A Psychic Ethics Train Wreck in Liberty County

Surprise: her anonymous tip is not credible.

I have been remiss in not discussing a recent Ethics Train Wreck that occurred two weeks ago, a fiasco that occurred in Liberty County, about an hour from Houston, Texas.

A self-professed psychic who calls herself Angel called police and told them that she had a vision that a mass grave containing the dismembered bodies of children was on the property where Joe and Gena Bankson lived. She also described some of the features of the property. That was enough for the Liberty County Sheriff’s Office, which armed itself with a search warrant and cadaver-sniffing dogs and converged on the home,  along with a mob of reporters and two news helicopters. As the police dug holes, somebody jumped the gun, and soon cable news stations flashed alerts that up to 30 bodies had been found.

There were no bodies.

There were no missing children. Authorities had talked a judge into issuing a warrant based on an anonymous tip from a woman who admitted that her information came in a vision. As a result, the privacy of a law-abiding couple was not only shattered, but they were momentarily identified around the world as alleged serial killers.

When you are challenged to prove how an individual’s ignorant, uninformed or naïve beliefs can be harmful to others, remember this story.  Liberty County officials still stand by their conduct, saying that when a serious allegation of a crime surfaces, they have an obligation to investigate. They say that nobody would have noticed the incident had not the rumor about bodies being found gone viral over the web. This is nothing less than frightening. There was no serious allegation; the vision of a psychic is not evidence of anything but imagination run wild. An anonymous tip based on a psychic revelation should not be the basis for the issuing of a search warrant—ever. Anyone who thinks it should be—police officer, prosecutor or judge—is by definition too gullible and incompetent to be entrusted with the power they hold.

It is astonishing how many cable shows deal with the supernatural and psychics as if they are real. It is almost noon on a Saturday, and I just flipped through the channels as a test: sure enough, there is a program about haunted American landmarks, and another featuring celebrities telling their real life ghost stories. Later, the SyFy channel will be running several “ghost hunter” reality shows. “Medium” and “Ghost Whisperer” episodes are on other channels. This stuff can be fun, but when people start believing it all, bad things happen. Scam artists move in for the kill; the unhinged start taking their delusions seriously.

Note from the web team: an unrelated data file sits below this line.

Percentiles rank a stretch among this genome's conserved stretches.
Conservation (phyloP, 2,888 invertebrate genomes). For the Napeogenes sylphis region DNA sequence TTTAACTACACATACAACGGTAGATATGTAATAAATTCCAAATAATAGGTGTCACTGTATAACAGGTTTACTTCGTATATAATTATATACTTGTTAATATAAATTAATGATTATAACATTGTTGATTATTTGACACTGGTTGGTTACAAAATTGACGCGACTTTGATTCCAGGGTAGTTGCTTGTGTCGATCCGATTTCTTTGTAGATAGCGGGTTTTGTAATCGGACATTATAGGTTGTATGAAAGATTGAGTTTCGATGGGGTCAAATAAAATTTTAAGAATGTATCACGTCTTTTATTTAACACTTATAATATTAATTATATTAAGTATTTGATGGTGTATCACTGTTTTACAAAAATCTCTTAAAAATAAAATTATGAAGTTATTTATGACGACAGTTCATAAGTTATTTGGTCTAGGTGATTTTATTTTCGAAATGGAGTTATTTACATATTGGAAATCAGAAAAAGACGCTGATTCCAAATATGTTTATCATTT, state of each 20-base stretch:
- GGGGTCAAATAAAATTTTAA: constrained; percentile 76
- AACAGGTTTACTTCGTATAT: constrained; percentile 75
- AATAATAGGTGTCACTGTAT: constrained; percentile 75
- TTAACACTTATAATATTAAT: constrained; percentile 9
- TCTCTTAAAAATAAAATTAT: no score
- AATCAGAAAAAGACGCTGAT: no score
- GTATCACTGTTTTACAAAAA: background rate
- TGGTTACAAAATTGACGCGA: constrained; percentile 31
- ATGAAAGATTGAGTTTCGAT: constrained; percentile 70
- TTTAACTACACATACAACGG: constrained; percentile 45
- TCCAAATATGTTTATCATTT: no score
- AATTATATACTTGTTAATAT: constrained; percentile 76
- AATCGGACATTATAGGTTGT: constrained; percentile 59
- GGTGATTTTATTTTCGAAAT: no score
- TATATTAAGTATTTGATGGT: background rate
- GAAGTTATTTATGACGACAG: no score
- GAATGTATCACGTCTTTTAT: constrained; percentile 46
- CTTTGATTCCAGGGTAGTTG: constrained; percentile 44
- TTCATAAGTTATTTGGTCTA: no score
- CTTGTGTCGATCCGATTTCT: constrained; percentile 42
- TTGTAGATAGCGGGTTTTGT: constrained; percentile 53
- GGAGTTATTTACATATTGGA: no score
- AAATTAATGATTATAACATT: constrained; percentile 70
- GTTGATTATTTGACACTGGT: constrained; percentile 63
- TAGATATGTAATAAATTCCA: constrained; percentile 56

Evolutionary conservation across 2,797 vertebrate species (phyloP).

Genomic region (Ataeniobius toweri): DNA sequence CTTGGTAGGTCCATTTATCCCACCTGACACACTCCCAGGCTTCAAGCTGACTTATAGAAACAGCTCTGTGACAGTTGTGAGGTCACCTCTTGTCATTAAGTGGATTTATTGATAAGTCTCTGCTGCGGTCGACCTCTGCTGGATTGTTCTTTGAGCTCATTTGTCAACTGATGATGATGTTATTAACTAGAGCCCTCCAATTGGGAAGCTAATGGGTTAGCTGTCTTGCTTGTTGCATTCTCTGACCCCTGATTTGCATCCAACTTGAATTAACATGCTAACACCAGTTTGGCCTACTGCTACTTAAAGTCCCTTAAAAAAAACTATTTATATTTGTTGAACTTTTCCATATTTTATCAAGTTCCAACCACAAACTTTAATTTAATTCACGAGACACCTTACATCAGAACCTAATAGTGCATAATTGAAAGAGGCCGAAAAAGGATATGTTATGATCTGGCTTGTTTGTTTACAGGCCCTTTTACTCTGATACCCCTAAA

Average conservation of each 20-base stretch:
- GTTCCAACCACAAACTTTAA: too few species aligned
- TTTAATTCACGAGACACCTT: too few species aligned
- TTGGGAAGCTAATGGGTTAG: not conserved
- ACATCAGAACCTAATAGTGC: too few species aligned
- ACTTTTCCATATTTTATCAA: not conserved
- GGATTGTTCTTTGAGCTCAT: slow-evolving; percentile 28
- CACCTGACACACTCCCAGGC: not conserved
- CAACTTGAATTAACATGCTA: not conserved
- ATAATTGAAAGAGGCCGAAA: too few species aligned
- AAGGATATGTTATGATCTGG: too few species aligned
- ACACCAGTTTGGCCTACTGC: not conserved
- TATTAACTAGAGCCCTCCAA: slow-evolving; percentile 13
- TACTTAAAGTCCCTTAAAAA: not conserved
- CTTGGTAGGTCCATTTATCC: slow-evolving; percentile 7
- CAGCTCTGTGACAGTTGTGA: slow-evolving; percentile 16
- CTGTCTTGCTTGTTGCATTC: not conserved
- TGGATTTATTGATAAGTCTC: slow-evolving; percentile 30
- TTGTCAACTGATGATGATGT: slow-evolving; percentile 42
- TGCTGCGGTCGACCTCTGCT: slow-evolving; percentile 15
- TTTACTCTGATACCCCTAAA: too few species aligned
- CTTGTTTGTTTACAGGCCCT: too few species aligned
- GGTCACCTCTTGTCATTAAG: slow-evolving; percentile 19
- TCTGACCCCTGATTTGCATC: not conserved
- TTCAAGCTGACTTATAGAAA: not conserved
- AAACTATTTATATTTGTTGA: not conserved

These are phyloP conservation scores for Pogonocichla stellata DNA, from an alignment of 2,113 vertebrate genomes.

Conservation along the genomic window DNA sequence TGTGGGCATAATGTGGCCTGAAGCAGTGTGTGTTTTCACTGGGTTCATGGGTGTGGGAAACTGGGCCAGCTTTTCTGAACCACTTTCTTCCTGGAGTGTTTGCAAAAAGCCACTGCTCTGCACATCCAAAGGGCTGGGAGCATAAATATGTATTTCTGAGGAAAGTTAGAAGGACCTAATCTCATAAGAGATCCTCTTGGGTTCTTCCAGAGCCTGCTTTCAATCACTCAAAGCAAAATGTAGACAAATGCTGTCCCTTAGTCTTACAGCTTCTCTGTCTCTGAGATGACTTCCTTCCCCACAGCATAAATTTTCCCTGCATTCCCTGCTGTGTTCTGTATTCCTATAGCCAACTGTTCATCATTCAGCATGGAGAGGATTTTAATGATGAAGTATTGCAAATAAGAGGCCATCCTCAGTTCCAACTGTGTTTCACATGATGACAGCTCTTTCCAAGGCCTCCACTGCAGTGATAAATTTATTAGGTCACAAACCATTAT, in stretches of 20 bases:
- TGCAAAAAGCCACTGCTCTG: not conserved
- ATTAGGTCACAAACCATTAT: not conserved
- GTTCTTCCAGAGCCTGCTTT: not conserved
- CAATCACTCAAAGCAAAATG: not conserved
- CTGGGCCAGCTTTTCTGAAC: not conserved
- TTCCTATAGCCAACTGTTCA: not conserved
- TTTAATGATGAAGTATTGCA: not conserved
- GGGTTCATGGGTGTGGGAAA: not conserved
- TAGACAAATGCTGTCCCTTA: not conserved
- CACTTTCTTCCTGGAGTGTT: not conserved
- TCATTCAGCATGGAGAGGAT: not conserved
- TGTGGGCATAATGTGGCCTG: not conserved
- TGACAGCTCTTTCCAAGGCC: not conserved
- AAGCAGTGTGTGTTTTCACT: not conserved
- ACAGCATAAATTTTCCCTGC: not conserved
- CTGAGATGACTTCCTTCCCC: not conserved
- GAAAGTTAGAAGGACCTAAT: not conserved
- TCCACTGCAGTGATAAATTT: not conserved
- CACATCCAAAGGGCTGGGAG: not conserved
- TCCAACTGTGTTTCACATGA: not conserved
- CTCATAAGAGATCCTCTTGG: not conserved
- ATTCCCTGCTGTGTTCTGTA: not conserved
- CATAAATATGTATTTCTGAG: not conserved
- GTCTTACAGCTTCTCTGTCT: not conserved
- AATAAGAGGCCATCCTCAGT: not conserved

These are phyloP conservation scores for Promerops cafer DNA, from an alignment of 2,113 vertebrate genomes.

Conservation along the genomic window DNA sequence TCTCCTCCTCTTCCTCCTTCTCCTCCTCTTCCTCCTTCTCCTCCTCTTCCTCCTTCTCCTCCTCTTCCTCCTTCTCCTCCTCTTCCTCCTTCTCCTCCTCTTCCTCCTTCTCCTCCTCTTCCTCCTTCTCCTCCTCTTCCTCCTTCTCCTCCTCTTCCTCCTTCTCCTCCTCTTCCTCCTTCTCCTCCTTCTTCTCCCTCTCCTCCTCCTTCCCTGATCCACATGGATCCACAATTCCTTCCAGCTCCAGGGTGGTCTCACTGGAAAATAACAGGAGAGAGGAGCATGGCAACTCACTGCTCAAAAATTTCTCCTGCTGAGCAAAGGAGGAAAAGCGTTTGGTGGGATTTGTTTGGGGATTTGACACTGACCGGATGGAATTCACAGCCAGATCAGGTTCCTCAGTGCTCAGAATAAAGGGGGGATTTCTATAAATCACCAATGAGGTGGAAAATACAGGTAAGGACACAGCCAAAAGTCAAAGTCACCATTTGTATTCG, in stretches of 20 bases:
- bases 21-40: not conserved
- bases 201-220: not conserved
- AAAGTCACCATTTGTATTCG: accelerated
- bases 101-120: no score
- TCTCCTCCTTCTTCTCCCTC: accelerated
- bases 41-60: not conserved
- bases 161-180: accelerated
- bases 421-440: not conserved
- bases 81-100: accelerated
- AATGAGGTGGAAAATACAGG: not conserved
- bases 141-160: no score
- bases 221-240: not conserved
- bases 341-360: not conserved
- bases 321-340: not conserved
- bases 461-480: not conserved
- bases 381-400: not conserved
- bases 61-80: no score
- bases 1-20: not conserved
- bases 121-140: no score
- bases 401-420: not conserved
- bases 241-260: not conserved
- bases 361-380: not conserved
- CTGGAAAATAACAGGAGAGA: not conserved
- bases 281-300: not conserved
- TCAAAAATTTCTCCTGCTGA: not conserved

Superstition and fantasy reign when education and common sense fail. In the past, this has led to witch hunts, hangings and persecutions. In Liberty County, it led to the violation of an innocent  couple’s Fourth Amendment guarantee against unreasonable searches.

Ignorance is never harmless, but when it is coupled with the police power, it is dangerous.

10 thoughts on “A Psychic Ethics Train Wreck in Liberty County

  1. I’m stunned a warrant was issued for a search. I can’t even imagine the thoughts going through the innocent couple’s mind. It must have been an absolute nightmare come true.

  2. I just wanted to say that when this happened, I first got a local news alert and read it online. Then I turned to the local new channel. Then CNN picked it up. They were all sitting there with bated breath watching an empty field with a slew of cops running around like chickens with their heads cut off.

    I admit. I was amused.

  3. Everyone screwed the pooch here. While you’re amazed that law enforcement is defending their actions, I’m not at all surprised. If you don’t admit to a fault these days, many people will not believe you messed up.

    Moreover, believing in supernatural phenomena is still celebrated in our culture. When I first starting posting here, we had some long back and forth over this issue, but it appears you’re coming over to my side:
    * “This stuff can be fun, but when people start believing it all, bad things happen.”
    * “Ignorance is never harmless”

      • Thanks for noticing my absense!

        I had a canadian vacation (no internet), followed by a horrible bug that made thinking about ethics too hard. In the extra week off, my project was saddled with even more work for our already ridiculous deadline, so I’ve been playing catch up, and haven’t had the free time I usually do. I should be back to normal in July.

  4. 1. AS a Native Texan, sadly, this doesn’t surprise me much.
    2. At least on Medium, to get a warrant, etc., they always had something besides the vision to go on, because they’d make sure someone was missing or get real world validation that something was up. Yes, she would talk a detective into checking it out, and calling it an ‘anonymous tip’ was often enough to start questioning someone. But the writers there worked better than actual criminal justice folks did in this case.

  5. For myself, I’m ashamed to say that this story bypassed me completely! Liberty County (which adjoins Houston’s Harris County) as long had a somewhat nutty reputation. But this! How did this sheriff get a warrant to search (and tear up!) someone’s property based on the vague musings of a self-styled psychic? And what does it take to qualify one as a psychic anyway? A license?? When occultism comes to be accepted anywhere as a legitmate means for invading someone’s property and exposing them to vile speculations, then we’re all in a lot of trouble. That family should have every reason in the world for suing both the county and the alleged soothsayer who brought this on them. One can only hope this sheriff will be likewise run out of the county on a rail!

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